Sunday, February 25, 2018

Foreskin Follies

I grasped his penis with both hands.
Urine was spraying into the air, while my fellow-intern at Morrisania Hospital in the South Bronx stood by holding a bladder catheter ready for use. Water retention due to heart failure had poor Mr. Jones’s body so swollen from the waist down that the business end of his urinary system was buried in edema, and the high-dose diuretic we had shot into his vein only made matters worse by turning him into a human fountain. My job, which I confess was complicated by spasms of laughter, was to squeeze away the excess fluid from his foreskin so my similarly incapacitated colleague could have a chance at finding the hole.
This may have been the only time I laughed out loud in three years of hospital duty as a resident specializing in internal medicine. A more typical form of emotional self-expression was crying in the stairwell.
We eventually managed to get the catheter in, stop giggling, and retire to our on-call rooms for a few hours sleep. It was only at morning rounds, presenting the case to our team, that we caught on to what was really going on with Mr. Jones. His problem lay as much in his isolation as in his heart: for weeks, while his legs ballooned progressively from human to elephant proportions, he had been holed up in his single-room-occupancy digs without any human contact, before his landlady happened to knock at his door, see the state he was in, and call an ambulance.
During my medical training in 1970s New York City we saw patients like that all the time, so bereft of social connections that they could slide downhill toward end-stage disease, or into the grave, without anybody pushing them to seek medical care. I’ll never forget one 17-year-old heroin addict, infected by a dirty needle, who lay in septic coma for five days on the floor of her studio apartment, before a sister chanced to stop by just in time to save her life. In Italy, where as Luigi Barzini said the only fundamental institution is the family, a teenager would never be abandoned like that to her own resources. Here, even junkies bring their dirty laundry home on Sunday for mamma to wash.
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Saturday, February 17, 2018

Reading The Tea Leaves

Every Wednesday for 20 years my apartment was cleaned by a man named Giuseppe Sonnino, commonly known as Peppino The Jew. He was a world-class professional who spoke Roman dialect so dense that my native informant friend Mariateresa regularly missed words. The Nazis had failed to find his hiding place in a Gentile neighbor’s apartment when they swept through Rome in 1943. His brother did get picked up, and survived Auschwitz, but never talked sense again.
Wherever he worked Peppino would shuffle around in felt slippers, so his every step would buff the floor. For our parties, whose guests were the grubbiest of 1960s types, he insisted on answering the door and passing around drinks in a white jacket with gold-colored buttons. His pride was so fierce that when once he saw that a client had left two treasury bills in plain view on a table with a strand of hair in between, thinking to test the help’s honesty, he quit on the spot. Toward the end of his life, he cleaned better with galloping Alzheimer’s disease than anybody else could with intact mentation.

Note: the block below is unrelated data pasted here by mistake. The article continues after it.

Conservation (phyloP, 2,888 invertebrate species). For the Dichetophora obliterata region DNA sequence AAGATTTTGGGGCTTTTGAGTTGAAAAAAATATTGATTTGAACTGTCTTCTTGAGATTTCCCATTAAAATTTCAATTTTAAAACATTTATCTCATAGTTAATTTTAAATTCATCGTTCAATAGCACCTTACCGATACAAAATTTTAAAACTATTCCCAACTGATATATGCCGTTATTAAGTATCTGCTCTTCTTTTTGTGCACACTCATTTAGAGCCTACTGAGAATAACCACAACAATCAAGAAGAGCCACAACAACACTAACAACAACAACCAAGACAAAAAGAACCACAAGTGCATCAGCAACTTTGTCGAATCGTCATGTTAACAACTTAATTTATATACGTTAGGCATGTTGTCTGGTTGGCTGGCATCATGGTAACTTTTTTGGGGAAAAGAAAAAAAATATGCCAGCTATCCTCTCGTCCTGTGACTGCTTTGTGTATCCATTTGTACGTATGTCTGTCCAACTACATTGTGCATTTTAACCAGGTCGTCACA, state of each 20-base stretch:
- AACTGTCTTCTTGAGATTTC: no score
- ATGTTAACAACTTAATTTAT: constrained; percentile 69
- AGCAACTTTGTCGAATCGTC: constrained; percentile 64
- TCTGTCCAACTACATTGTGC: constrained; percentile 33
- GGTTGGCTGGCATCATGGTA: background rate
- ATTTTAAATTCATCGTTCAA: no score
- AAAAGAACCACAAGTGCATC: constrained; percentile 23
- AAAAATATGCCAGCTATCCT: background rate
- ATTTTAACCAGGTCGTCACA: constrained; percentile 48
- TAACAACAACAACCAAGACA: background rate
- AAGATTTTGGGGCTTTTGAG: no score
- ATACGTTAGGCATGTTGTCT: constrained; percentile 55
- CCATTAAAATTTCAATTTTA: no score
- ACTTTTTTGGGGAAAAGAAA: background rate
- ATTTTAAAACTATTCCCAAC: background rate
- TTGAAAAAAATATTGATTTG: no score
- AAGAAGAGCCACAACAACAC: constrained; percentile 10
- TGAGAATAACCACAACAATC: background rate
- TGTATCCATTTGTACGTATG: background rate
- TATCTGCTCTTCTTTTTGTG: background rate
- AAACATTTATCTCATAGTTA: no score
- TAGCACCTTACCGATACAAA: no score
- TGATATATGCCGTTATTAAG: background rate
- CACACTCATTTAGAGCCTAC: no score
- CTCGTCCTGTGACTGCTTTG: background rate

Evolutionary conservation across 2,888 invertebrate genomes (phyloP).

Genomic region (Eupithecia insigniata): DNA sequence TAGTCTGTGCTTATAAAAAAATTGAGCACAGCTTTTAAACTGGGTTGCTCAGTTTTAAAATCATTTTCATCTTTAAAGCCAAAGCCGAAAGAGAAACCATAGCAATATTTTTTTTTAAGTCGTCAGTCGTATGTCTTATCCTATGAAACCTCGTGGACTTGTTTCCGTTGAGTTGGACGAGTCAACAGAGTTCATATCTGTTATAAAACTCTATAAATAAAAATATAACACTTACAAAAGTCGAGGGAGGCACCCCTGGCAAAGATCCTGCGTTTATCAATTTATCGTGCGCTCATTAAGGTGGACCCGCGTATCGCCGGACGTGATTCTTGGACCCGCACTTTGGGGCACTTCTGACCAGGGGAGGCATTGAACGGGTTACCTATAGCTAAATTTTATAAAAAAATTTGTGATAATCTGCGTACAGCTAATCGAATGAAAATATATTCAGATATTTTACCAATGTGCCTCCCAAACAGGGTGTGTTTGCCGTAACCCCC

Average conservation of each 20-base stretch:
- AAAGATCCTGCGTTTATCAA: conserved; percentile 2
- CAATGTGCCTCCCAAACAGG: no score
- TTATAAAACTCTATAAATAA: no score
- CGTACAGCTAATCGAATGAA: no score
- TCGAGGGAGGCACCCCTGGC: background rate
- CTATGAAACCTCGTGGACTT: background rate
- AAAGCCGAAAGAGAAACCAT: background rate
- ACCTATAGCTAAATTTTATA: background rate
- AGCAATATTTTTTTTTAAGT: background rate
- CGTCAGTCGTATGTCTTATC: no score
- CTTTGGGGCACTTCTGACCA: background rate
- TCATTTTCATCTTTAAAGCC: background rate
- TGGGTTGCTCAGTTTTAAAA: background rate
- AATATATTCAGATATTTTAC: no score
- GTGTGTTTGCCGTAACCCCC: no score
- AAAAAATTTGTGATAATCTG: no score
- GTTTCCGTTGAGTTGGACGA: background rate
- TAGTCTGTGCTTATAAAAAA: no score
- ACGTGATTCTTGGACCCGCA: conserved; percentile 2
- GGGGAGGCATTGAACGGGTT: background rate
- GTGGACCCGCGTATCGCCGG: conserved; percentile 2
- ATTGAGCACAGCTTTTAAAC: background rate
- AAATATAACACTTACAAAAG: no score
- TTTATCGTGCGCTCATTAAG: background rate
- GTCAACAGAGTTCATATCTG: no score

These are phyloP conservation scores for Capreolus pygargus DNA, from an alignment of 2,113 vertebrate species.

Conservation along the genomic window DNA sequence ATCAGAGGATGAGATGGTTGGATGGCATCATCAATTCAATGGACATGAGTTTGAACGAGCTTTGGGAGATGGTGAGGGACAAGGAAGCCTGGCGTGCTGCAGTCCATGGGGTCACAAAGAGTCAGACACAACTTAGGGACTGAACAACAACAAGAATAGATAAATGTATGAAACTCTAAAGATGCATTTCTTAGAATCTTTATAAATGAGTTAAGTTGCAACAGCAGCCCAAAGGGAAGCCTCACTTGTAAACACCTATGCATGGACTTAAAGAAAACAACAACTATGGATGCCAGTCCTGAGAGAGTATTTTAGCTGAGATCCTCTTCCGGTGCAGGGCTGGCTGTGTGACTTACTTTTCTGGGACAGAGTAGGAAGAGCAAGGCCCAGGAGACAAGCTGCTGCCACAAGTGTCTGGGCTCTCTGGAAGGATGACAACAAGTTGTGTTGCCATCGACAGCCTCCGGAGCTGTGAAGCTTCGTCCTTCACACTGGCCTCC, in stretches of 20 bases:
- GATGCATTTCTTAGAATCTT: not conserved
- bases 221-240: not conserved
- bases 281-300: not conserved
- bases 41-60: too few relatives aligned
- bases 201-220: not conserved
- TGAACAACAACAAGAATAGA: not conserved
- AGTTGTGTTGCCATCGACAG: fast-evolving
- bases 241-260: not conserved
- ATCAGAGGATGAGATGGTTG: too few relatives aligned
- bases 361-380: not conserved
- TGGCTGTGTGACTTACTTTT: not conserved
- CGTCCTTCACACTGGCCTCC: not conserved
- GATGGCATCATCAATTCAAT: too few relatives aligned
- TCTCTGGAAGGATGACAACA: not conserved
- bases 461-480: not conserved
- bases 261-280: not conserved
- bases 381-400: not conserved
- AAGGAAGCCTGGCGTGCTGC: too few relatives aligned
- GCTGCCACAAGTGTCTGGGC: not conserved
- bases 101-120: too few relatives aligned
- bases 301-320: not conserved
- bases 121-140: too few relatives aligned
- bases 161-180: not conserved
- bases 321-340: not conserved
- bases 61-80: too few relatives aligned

Peppino had great faith in my powers. I remember how one day in the ‘80s he set a friend's laboratory report in front of me and asked me for an interpretation. At first I shook my head at this absurd request, but he was so crestfallen I agreed to take a look.
What he’d handed me was a flimsy pink National Health Service form with blurred numbers scrawled next to enigmatic abbreviations. I deciphered the first ones as hematocrit 35%, red blood cells 4,000,000, white blood cells 9000, eosinophils 10%… "She's a little anemic, but probably not by losing blood, maybe she's been ill recently, though judging by her white blood count I’d say she doesn’t have an infection at the moment. It does look like she may have hayfever…" Transaminases SGOT 7, SGPT 9, gamma-GT 60. I was warming up: "She should probably cut down a bit on the wine, it’s affecting her liver, but there's no serious damage." Fasting blood sugar 98, BUN 15, creatinine 0.9, urine red cells 0, white cells 2-3: "No diabetes, her kidneys work fine, no signs of urine infection." The exercise sat somewhere between Sherlock Holmes and Tarot cards. Sodium 138, potassium 3.4. "Does she have high blood pressure? Yes, that’s what I figured. Do you know if she's taking a water pill? Yes? Well it’s driving her potassium down a bit, she needs to eat more fruit." Sedimentation rate 25 "…She's in her 50s, like you? Then this is normal for her age, if she were younger it would be a sign of inflammation…"
It astounded me to see how much information was stashed in those numbers.
Another time Peppino brought me his own EKG. When I interpreted it over my kitchen table his mouth fell open – for him the needle’s tracing was an oracular mystery that could only be read by the cardiologist who had actually strapped on the electrodes.
Sometimes I miss those days when doctoring in Italy was half sorcery, and physicians competed with the hordes of operators telling fortunes on live TV. And I also miss Peppino.
A version of this post is being published simultaneously in my column in The American In Italia, Bedside Manners.
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Thursday, February 8, 2018

Blog Of The Month

A very nice site for expatriate women called Expatclic is featuring Stethoscope On Rome as their Blog Of The Month. Check out their little interview